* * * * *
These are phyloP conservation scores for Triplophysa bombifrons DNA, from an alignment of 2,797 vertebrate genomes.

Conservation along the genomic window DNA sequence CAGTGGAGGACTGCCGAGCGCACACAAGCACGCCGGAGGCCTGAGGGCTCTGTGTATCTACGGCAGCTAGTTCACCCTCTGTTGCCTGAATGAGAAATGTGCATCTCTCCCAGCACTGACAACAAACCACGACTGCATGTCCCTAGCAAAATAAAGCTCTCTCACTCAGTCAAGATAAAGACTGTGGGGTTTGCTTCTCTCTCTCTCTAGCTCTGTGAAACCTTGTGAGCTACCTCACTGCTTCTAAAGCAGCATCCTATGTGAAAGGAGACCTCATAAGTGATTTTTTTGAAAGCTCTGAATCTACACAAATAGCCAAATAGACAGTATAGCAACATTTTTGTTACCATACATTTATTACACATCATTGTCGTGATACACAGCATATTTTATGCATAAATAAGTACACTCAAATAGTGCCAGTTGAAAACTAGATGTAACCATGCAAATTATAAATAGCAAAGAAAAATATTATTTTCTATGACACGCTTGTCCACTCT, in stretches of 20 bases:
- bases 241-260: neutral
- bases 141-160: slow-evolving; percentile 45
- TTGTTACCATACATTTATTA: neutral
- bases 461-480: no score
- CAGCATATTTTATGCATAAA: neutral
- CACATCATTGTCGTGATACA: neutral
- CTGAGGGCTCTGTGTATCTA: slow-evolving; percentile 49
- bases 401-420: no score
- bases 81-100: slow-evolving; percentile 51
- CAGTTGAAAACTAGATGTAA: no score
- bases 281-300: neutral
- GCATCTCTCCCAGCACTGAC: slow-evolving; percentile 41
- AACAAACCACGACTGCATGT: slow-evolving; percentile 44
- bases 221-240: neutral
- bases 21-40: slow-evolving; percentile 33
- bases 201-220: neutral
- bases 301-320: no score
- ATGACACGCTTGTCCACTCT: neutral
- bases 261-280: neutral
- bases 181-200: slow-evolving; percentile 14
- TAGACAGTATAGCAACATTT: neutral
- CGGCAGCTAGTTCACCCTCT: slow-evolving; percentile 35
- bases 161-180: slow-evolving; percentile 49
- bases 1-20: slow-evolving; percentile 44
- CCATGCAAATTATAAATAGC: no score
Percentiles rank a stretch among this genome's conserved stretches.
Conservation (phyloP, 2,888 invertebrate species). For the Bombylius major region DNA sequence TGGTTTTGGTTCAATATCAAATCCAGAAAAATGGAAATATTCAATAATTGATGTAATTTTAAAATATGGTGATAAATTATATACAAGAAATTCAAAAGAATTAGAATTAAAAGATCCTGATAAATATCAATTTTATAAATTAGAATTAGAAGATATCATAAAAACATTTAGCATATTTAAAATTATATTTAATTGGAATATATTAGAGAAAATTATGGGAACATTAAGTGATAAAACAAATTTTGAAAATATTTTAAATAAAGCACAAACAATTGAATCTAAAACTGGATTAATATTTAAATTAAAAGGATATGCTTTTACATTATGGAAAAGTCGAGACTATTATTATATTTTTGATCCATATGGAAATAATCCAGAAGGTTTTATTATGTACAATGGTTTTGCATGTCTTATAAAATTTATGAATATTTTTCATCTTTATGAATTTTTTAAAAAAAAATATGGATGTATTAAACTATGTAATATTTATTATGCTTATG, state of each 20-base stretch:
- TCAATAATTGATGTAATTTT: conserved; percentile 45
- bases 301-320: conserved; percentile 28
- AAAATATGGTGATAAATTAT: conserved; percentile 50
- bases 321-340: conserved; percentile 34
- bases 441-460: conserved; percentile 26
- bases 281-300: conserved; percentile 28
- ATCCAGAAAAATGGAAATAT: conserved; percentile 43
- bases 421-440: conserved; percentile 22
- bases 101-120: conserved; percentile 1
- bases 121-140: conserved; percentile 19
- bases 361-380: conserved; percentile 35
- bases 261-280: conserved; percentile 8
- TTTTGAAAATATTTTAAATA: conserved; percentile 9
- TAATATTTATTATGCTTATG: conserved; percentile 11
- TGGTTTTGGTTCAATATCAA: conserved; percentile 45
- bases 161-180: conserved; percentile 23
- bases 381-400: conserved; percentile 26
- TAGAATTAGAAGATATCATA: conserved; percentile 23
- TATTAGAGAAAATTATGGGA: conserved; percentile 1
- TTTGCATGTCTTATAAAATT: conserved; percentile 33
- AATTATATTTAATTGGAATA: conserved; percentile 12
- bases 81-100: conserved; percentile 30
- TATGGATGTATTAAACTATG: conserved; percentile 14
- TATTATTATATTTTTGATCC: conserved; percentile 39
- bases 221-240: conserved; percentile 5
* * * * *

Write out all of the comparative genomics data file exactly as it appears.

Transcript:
These are phyloP conservation scores for Triplophysa bombifrons DNA, from an alignment of 2,797 vertebrate genomes.

Conservation along the genomic window DNA sequence CAGTGGAGGACTGCCGAGCGCACACAAGCACGCCGGAGGCCTGAGGGCTCTGTGTATCTACGGCAGCTAGTTCACCCTCTGTTGCCTGAATGAGAAATGTGCATCTCTCCCAGCACTGACAACAAACCACGACTGCATGTCCCTAGCAAAATAAAGCTCTCTCACTCAGTCAAGATAAAGACTGTGGGGTTTGCTTCTCTCTCTCTCTAGCTCTGTGAAACCTTGTGAGCTACCTCACTGCTTCTAAAGCAGCATCCTATGTGAAAGGAGACCTCATAAGTGATTTTTTTGAAAGCTCTGAATCTACACAAATAGCCAAATAGACAGTATAGCAACATTTTTGTTACCATACATTTATTACACATCATTGTCGTGATACACAGCATATTTTATGCATAAATAAGTACACTCAAATAGTGCCAGTTGAAAACTAGATGTAACCATGCAAATTATAAATAGCAAAGAAAAATATTATTTTCTATGACACGCTTGTCCACTCT, in stretches of 20 bases:
- bases 241-260: neutral
- bases 141-160: slow-evolving; percentile 45
- TTGTTACCATACATTTATTA: neutral
- bases 461-480: no score
- CAGCATATTTTATGCATAAA: neutral
- CACATCATTGTCGTGATACA: neutral
- CTGAGGGCTCTGTGTATCTA: slow-evolving; percentile 49
- bases 401-420: no score
- bases 81-100: slow-evolving; percentile 51
- CAGTTGAAAACTAGATGTAA: no score
- bases 281-300: neutral
- GCATCTCTCCCAGCACTGAC: slow-evolving; percentile 41
- AACAAACCACGACTGCATGT: slow-evolving; percentile 44
- bases 221-240: neutral
- bases 21-40: slow-evolving; percentile 33
- bases 201-220: neutral
- bases 301-320: no score
- ATGACACGCTTGTCCACTCT: neutral
- bases 261-280: neutral
- bases 181-200: slow-evolving; percentile 14
- TAGACAGTATAGCAACATTT: neutral
- CGGCAGCTAGTTCACCCTCT: slow-evolving; percentile 35
- bases 161-180: slow-evolving; percentile 49
- bases 1-20: slow-evolving; percentile 44
- CCATGCAAATTATAAATAGC: no score
Percentiles rank a stretch among this genome's conserved stretches.
Conservation (phyloP, 2,888 invertebrate species). For the Bombylius major region DNA sequence TGGTTTTGGTTCAATATCAAATCCAGAAAAATGGAAATATTCAATAATTGATGTAATTTTAAAATATGGTGATAAATTATATACAAGAAATTCAAAAGAATTAGAATTAAAAGATCCTGATAAATATCAATTTTATAAATTAGAATTAGAAGATATCATAAAAACATTTAGCATATTTAAAATTATATTTAATTGGAATATATTAGAGAAAATTATGGGAACATTAAGTGATAAAACAAATTTTGAAAATATTTTAAATAAAGCACAAACAATTGAATCTAAAACTGGATTAATATTTAAATTAAAAGGATATGCTTTTACATTATGGAAAAGTCGAGACTATTATTATATTTTTGATCCATATGGAAATAATCCAGAAGGTTTTATTATGTACAATGGTTTTGCATGTCTTATAAAATTTATGAATATTTTTCATCTTTATGAATTTTTTAAAAAAAAATATGGATGTATTAAACTATGTAATATTTATTATGCTTATG, state of each 20-base stretch:
- TCAATAATTGATGTAATTTT: conserved; percentile 45
- bases 301-320: conserved; percentile 28
- AAAATATGGTGATAAATTAT: conserved; percentile 50
- bases 321-340: conserved; percentile 34
- bases 441-460: conserved; percentile 26
- bases 281-300: conserved; percentile 28
- ATCCAGAAAAATGGAAATAT: conserved; percentile 43
- bases 421-440: conserved; percentile 22
- bases 101-120: conserved; percentile 1
- bases 121-140: conserved; percentile 19
- bases 361-380: conserved; percentile 35
- bases 261-280: conserved; percentile 8
- TTTTGAAAATATTTTAAATA: conserved; percentile 9
- TAATATTTATTATGCTTATG: conserved; percentile 11
- TGGTTTTGGTTCAATATCAA: conserved; percentile 45
- bases 161-180: conserved; percentile 23
- bases 381-400: conserved; percentile 26
- TAGAATTAGAAGATATCATA: conserved; percentile 23
- TATTAGAGAAAATTATGGGA: conserved; percentile 1
- TTTGCATGTCTTATAAAATT: conserved; percentile 33
- AATTATATTTAATTGGAATA: conserved; percentile 12
- bases 81-100: conserved; percentile 30
- TATGGATGTATTAAACTATG: conserved; percentile 14
- TATTATTATATTTTTGATCC: conserved; percentile 39
- bases 221-240: conserved; percentile 5